• All History postgraduates at St Andrews receive financial assistance annually from the School of History specifically to subsidise research expenses.

• Postgraduate students can apply for material support for the organisation of conferences and seminars; this has led in the past to successful events and subsequent publication.

• Social events run throughout the year including the Welcome Reception, a Christmas Party and a Champagne Brunch at graduation. Students may also attend annual Reading Parties and enjoy the opportunity to meet visiting speakers over dinner after research seminars.


Following a taught postgraduate course in History at the University of St Andrews, students go on to pursue careers in a range of sectors including journalism, publishing, think tanks, government, law, and teaching. Others continue in academia, moving on to a PhD.

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Research students in Forensic Science have the opportunity to work alongside a multidisciplinary team in the School of Life Sciences, and can benefit from strong links with industry practitioners. Read more
Research students in Forensic Science have the opportunity to work alongside a multidisciplinary team in the School of Life Sciences, and can benefit from strong links with industry practitioners.

You have the opportunity to engage in the work of the Forensic Analysis Research Group, to develop innovative methods and techniques to assist in solving crime and casework-related issues. The team are currently engaged in high-profile studies including collaborative projects with the Centre for Applied Science and Technology at the UK Home Office.

You have access to a range of training programmes to support you in your independent investigations and an experienced supervisory team are on hand to offer advice and direction. Ongoing research projects in the School include Chemical Analysis of Legal Highs and GHB, DNA Analysis in Forensic and Archaeological Contexts, and Microcrystalline Testing for Drugs.

Research Areas, Projects & Topics

Main research areas:
-Drug analysis
-Ignitable liquid and fuel analysis
-Explosives analysis
-DNA fingerprinting
-Fingerprinting science
-Dye and pigment analysis
-Forensic anthropology
-Spectroscopic techniques (including Raman) and separation science
-Surface analysis
-Mechanical properties of biological materials.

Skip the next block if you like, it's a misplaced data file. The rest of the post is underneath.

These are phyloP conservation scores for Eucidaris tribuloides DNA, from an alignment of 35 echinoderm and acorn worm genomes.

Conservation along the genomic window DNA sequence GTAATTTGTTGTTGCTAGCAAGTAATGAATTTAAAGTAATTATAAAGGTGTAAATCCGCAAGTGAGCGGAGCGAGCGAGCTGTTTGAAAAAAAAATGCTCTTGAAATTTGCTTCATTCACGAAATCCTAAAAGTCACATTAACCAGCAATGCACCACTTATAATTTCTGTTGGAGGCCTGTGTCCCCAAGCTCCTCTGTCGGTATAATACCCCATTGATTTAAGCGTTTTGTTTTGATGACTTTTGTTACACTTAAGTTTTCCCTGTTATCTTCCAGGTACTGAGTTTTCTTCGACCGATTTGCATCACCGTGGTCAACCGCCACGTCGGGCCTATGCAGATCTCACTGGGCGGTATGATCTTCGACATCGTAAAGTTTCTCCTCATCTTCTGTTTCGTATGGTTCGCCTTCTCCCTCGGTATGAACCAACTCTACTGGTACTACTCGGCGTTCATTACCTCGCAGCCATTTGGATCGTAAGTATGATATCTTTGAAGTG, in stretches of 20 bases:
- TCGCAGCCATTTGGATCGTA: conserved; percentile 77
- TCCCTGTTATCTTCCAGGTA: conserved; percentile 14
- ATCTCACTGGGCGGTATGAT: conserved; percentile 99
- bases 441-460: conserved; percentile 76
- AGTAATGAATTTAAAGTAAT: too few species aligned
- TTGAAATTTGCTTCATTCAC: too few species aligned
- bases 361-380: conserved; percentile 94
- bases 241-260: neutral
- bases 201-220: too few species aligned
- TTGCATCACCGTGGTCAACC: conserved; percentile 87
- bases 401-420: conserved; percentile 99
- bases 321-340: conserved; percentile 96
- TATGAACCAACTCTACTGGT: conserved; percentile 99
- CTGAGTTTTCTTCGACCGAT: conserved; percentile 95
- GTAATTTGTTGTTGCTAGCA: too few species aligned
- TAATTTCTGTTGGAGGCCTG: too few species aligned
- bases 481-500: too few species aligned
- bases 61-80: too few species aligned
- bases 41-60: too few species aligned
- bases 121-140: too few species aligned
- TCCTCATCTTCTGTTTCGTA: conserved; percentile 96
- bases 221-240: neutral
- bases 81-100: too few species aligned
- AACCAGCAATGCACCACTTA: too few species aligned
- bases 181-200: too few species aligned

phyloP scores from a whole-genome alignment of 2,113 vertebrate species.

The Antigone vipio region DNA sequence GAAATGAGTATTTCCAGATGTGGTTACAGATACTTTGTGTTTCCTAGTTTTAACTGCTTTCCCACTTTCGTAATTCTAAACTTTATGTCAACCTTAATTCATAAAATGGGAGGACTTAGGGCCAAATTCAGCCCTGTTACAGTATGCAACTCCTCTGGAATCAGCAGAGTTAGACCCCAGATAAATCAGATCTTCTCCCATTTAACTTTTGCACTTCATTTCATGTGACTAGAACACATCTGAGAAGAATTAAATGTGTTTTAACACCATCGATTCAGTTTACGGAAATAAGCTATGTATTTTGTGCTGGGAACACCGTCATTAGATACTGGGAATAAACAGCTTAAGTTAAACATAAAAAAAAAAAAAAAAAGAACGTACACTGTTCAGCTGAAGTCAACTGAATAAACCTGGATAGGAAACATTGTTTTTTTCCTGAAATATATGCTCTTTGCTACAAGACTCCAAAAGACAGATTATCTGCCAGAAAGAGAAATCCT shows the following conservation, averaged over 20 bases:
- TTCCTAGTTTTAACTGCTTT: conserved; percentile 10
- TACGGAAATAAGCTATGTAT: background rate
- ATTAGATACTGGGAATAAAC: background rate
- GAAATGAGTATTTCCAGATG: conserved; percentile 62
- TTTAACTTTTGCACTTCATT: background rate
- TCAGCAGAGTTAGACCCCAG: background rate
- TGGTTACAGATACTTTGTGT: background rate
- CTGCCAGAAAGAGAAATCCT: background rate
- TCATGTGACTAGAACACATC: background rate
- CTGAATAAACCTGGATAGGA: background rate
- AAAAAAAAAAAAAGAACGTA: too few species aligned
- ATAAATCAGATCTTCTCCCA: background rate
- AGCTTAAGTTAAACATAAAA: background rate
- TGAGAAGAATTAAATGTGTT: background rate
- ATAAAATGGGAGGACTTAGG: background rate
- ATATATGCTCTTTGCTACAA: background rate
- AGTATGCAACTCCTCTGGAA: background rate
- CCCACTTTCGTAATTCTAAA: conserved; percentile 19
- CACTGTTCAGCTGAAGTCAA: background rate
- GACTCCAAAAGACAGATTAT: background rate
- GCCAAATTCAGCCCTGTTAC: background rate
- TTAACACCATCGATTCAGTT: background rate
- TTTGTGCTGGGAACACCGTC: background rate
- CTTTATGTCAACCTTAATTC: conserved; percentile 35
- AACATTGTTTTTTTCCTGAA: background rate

Recent research projects include:
-Chemical analysis of fingerprints
-Analysis of legal highs and GHB
-Analysis of fuel markers and detection of fuel adulteration
-Development of sensors for forensic applications
-Microcrystalline testing for drugs
-Analysis of smoke for fire investigation
-Enhancement of DNA at crime scenes
-Development of colloids and Surface Enhanced Raman Spectroscopy (SERS)
-DNA analysis in forensic and archaeological contexts
-Molecular typing of skin micro-organisms in forensic identification
-Forensic analysis of the mechanical properties of biological materials.

How You Study

Due to the nature of postgraduate research programmes, the vast majority of your time will be spent in independent study and research. You will have meetings with your academic supervisors to assess progress and guide research methodologies, however the regularity of these will vary depending on your own individual requirements, subject area, staff availability and the stage of your programme.

How You Are Assessed

A PhD is usually awarded based on the quality of your thesis and your ability in an oral examination (viva voce) to present and successfully defend your chosen research topic to a group of academics. You are also expected to demonstrate how your research findings have contributed to knowledge or developed existing theory or understanding.

Career and Personal Development

These postgraduate research programmes allow you the opportunity to expand your knowledge and expertise in the specialist field of forensic science. They provide the chance to develop an in-depth foundation for further research or progression to careers in forensic science-related industries.